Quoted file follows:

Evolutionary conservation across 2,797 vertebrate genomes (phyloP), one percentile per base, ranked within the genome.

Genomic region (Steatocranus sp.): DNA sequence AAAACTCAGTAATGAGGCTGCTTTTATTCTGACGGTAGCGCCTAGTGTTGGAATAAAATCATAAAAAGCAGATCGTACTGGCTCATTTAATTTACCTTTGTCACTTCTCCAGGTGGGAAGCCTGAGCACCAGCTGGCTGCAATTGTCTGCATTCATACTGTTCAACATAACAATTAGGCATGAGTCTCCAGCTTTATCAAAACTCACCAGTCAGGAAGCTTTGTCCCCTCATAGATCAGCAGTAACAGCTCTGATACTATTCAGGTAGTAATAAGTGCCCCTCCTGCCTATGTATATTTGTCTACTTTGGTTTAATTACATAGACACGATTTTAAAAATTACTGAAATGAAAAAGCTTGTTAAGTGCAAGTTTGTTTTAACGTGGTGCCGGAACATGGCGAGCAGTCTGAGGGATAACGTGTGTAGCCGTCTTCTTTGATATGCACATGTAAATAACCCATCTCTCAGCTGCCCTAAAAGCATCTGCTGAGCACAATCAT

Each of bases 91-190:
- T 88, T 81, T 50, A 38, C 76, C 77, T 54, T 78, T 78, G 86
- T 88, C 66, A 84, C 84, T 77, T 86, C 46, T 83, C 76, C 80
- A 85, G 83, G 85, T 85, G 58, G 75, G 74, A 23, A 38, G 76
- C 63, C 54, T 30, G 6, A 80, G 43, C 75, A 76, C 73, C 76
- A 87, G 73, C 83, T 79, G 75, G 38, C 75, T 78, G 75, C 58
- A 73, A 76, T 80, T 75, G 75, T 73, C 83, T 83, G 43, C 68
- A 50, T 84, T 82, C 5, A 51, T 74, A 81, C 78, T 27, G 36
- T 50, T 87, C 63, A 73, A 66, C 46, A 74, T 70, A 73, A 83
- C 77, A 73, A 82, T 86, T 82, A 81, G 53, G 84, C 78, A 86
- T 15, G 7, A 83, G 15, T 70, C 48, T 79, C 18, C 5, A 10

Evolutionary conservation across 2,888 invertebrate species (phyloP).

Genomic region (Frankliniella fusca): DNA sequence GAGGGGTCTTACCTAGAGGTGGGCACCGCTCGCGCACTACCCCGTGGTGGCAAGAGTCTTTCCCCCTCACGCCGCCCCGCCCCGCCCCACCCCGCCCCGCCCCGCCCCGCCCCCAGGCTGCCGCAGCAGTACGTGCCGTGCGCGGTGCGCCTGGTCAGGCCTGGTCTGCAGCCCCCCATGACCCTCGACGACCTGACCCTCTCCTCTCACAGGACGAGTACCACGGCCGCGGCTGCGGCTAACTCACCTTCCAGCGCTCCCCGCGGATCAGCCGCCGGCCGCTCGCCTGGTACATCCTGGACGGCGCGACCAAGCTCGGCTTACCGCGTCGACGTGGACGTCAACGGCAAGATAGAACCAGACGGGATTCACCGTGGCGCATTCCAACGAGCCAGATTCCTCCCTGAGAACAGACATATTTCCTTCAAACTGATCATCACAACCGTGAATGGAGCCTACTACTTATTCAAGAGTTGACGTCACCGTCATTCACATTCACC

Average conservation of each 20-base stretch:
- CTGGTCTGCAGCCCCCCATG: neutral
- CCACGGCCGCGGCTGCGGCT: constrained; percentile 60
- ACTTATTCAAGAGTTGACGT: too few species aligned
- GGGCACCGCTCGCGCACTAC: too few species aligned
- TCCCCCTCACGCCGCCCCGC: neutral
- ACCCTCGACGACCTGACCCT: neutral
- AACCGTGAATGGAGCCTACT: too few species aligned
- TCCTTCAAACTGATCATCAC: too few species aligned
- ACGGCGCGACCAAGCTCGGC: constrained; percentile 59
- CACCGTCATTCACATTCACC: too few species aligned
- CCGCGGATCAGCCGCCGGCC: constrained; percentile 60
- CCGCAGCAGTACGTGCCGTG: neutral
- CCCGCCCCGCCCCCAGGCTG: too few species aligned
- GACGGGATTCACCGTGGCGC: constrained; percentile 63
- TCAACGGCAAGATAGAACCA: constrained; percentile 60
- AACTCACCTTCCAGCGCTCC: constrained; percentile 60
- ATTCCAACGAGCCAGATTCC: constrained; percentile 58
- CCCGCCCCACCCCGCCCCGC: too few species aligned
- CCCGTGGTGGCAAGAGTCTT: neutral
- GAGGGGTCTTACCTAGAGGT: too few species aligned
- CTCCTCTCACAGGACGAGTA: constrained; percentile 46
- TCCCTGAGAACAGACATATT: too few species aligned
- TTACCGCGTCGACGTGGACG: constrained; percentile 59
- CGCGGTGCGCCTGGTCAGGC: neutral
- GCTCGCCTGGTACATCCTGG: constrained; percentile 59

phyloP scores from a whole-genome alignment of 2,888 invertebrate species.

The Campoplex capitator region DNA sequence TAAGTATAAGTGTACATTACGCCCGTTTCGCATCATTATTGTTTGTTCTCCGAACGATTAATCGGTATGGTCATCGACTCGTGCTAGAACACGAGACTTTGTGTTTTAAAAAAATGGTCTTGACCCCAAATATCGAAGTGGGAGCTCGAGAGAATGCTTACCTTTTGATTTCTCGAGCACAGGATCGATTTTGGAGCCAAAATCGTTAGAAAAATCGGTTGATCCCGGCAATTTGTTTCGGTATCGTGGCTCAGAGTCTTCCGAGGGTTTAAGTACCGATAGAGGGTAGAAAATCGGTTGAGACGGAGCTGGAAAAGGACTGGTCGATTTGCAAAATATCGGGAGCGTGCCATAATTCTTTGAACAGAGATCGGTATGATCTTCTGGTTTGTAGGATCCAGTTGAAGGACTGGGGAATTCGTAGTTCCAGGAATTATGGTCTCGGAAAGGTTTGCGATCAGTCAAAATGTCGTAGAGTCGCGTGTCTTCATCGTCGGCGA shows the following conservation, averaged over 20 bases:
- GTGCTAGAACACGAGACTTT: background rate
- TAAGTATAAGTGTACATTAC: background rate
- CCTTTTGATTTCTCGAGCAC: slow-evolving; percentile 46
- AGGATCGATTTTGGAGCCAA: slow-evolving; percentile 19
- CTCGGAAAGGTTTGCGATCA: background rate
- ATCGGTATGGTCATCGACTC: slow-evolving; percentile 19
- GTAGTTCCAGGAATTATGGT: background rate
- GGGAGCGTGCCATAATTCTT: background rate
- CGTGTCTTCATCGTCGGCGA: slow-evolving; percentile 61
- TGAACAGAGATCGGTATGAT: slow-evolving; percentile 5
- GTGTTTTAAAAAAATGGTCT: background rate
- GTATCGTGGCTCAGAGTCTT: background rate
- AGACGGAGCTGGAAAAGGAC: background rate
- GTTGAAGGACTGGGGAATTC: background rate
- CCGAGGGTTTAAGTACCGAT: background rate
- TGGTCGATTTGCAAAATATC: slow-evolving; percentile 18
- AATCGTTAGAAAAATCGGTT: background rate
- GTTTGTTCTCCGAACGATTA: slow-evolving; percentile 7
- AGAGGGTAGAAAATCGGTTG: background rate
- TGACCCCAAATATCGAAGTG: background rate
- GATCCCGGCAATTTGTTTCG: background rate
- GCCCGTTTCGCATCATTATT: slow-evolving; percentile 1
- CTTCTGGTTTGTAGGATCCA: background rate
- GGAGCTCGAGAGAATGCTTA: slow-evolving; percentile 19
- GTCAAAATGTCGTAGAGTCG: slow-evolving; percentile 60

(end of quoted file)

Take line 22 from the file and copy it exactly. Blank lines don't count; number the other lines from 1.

- ACCCTCGACGACCTGACCCT: neutral